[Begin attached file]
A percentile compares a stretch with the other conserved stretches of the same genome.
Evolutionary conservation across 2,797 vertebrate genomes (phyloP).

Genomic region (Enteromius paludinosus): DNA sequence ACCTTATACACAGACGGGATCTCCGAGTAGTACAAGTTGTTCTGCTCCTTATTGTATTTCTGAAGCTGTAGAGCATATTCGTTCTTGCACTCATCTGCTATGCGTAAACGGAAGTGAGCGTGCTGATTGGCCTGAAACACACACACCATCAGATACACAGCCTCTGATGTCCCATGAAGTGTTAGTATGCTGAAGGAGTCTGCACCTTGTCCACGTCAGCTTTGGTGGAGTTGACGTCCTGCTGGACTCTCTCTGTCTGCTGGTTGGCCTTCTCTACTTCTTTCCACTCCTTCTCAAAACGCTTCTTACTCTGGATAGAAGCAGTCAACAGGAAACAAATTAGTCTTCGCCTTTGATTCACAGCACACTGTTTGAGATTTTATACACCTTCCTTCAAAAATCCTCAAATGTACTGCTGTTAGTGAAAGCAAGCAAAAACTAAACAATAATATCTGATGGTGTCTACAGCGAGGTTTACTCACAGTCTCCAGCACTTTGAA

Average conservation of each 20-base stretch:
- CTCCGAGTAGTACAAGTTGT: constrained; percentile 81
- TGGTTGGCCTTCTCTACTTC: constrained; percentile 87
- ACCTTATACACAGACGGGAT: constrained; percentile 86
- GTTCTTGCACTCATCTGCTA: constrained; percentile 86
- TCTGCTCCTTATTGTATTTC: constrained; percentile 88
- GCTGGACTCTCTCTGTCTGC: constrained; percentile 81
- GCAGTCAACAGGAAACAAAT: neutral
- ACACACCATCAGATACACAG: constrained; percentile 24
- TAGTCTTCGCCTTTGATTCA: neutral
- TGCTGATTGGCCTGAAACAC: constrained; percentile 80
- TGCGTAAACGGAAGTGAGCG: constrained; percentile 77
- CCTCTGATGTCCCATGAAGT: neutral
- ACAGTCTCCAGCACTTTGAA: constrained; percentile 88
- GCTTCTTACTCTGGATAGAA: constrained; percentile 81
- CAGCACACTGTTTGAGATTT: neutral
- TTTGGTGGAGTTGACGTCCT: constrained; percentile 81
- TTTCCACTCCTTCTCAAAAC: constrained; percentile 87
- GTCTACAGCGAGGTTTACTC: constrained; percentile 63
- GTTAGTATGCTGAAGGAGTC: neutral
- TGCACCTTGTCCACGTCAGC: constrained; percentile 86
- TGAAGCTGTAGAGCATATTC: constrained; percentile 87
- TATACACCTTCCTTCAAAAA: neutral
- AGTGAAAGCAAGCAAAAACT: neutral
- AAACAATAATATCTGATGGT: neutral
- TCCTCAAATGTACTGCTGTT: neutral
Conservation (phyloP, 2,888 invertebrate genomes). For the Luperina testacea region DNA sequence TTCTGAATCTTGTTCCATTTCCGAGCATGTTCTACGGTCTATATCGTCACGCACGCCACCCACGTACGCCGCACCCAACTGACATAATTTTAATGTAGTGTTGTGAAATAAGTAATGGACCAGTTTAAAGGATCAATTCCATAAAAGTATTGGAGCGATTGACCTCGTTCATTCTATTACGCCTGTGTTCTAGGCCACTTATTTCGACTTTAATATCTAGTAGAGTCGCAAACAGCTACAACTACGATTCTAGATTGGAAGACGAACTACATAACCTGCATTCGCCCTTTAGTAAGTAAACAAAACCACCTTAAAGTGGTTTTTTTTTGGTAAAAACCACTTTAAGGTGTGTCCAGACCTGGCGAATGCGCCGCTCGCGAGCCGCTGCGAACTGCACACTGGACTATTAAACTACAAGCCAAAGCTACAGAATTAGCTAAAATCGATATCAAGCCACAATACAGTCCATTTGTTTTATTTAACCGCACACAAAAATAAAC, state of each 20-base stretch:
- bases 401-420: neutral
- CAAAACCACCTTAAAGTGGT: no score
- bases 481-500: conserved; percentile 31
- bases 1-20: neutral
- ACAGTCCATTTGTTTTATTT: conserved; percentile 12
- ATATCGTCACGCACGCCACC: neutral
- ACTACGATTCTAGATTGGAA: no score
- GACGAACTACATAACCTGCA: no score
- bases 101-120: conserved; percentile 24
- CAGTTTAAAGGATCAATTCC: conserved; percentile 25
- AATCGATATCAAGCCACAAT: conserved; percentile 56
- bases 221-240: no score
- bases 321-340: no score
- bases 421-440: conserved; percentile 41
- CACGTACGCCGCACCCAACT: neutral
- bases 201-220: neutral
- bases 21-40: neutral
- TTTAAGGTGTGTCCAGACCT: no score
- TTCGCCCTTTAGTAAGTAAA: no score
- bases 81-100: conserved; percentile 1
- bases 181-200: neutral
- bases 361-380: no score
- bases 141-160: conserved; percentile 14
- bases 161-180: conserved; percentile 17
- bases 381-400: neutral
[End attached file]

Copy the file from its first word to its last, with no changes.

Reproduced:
A percentile compares a stretch with the other conserved stretches of the same genome.
Evolutionary conservation across 2,797 vertebrate genomes (phyloP).

Genomic region (Enteromius paludinosus): DNA sequence ACCTTATACACAGACGGGATCTCCGAGTAGTACAAGTTGTTCTGCTCCTTATTGTATTTCTGAAGCTGTAGAGCATATTCGTTCTTGCACTCATCTGCTATGCGTAAACGGAAGTGAGCGTGCTGATTGGCCTGAAACACACACACCATCAGATACACAGCCTCTGATGTCCCATGAAGTGTTAGTATGCTGAAGGAGTCTGCACCTTGTCCACGTCAGCTTTGGTGGAGTTGACGTCCTGCTGGACTCTCTCTGTCTGCTGGTTGGCCTTCTCTACTTCTTTCCACTCCTTCTCAAAACGCTTCTTACTCTGGATAGAAGCAGTCAACAGGAAACAAATTAGTCTTCGCCTTTGATTCACAGCACACTGTTTGAGATTTTATACACCTTCCTTCAAAAATCCTCAAATGTACTGCTGTTAGTGAAAGCAAGCAAAAACTAAACAATAATATCTGATGGTGTCTACAGCGAGGTTTACTCACAGTCTCCAGCACTTTGAA

Average conservation of each 20-base stretch:
- CTCCGAGTAGTACAAGTTGT: constrained; percentile 81
- TGGTTGGCCTTCTCTACTTC: constrained; percentile 87
- ACCTTATACACAGACGGGAT: constrained; percentile 86
- GTTCTTGCACTCATCTGCTA: constrained; percentile 86
- TCTGCTCCTTATTGTATTTC: constrained; percentile 88
- GCTGGACTCTCTCTGTCTGC: constrained; percentile 81
- GCAGTCAACAGGAAACAAAT: neutral
- ACACACCATCAGATACACAG: constrained; percentile 24
- TAGTCTTCGCCTTTGATTCA: neutral
- TGCTGATTGGCCTGAAACAC: constrained; percentile 80
- TGCGTAAACGGAAGTGAGCG: constrained; percentile 77
- CCTCTGATGTCCCATGAAGT: neutral
- ACAGTCTCCAGCACTTTGAA: constrained; percentile 88
- GCTTCTTACTCTGGATAGAA: constrained; percentile 81
- CAGCACACTGTTTGAGATTT: neutral
- TTTGGTGGAGTTGACGTCCT: constrained; percentile 81
- TTTCCACTCCTTCTCAAAAC: constrained; percentile 87
- GTCTACAGCGAGGTTTACTC: constrained; percentile 63
- GTTAGTATGCTGAAGGAGTC: neutral
- TGCACCTTGTCCACGTCAGC: constrained; percentile 86
- TGAAGCTGTAGAGCATATTC: constrained; percentile 87
- TATACACCTTCCTTCAAAAA: neutral
- AGTGAAAGCAAGCAAAAACT: neutral
- AAACAATAATATCTGATGGT: neutral
- TCCTCAAATGTACTGCTGTT: neutral
Conservation (phyloP, 2,888 invertebrate genomes). For the Luperina testacea region DNA sequence TTCTGAATCTTGTTCCATTTCCGAGCATGTTCTACGGTCTATATCGTCACGCACGCCACCCACGTACGCCGCACCCAACTGACATAATTTTAATGTAGTGTTGTGAAATAAGTAATGGACCAGTTTAAAGGATCAATTCCATAAAAGTATTGGAGCGATTGACCTCGTTCATTCTATTACGCCTGTGTTCTAGGCCACTTATTTCGACTTTAATATCTAGTAGAGTCGCAAACAGCTACAACTACGATTCTAGATTGGAAGACGAACTACATAACCTGCATTCGCCCTTTAGTAAGTAAACAAAACCACCTTAAAGTGGTTTTTTTTTGGTAAAAACCACTTTAAGGTGTGTCCAGACCTGGCGAATGCGCCGCTCGCGAGCCGCTGCGAACTGCACACTGGACTATTAAACTACAAGCCAAAGCTACAGAATTAGCTAAAATCGATATCAAGCCACAATACAGTCCATTTGTTTTATTTAACCGCACACAAAAATAAAC, state of each 20-base stretch:
- bases 401-420: neutral
- CAAAACCACCTTAAAGTGGT: no score
- bases 481-500: conserved; percentile 31
- bases 1-20: neutral
- ACAGTCCATTTGTTTTATTT: conserved; percentile 12
- ATATCGTCACGCACGCCACC: neutral
- ACTACGATTCTAGATTGGAA: no score
- GACGAACTACATAACCTGCA: no score
- bases 101-120: conserved; percentile 24
- CAGTTTAAAGGATCAATTCC: conserved; percentile 25
- AATCGATATCAAGCCACAAT: conserved; percentile 56
- bases 221-240: no score
- bases 321-340: no score
- bases 421-440: conserved; percentile 41
- CACGTACGCCGCACCCAACT: neutral
- bases 201-220: neutral
- bases 21-40: neutral
- TTTAAGGTGTGTCCAGACCT: no score
- TTCGCCCTTTAGTAAGTAAA: no score
- bases 81-100: conserved; percentile 1
- bases 181-200: neutral
- bases 361-380: no score
- bases 141-160: conserved; percentile 14
- bases 161-180: conserved; percentile 17
- bases 381-400: neutral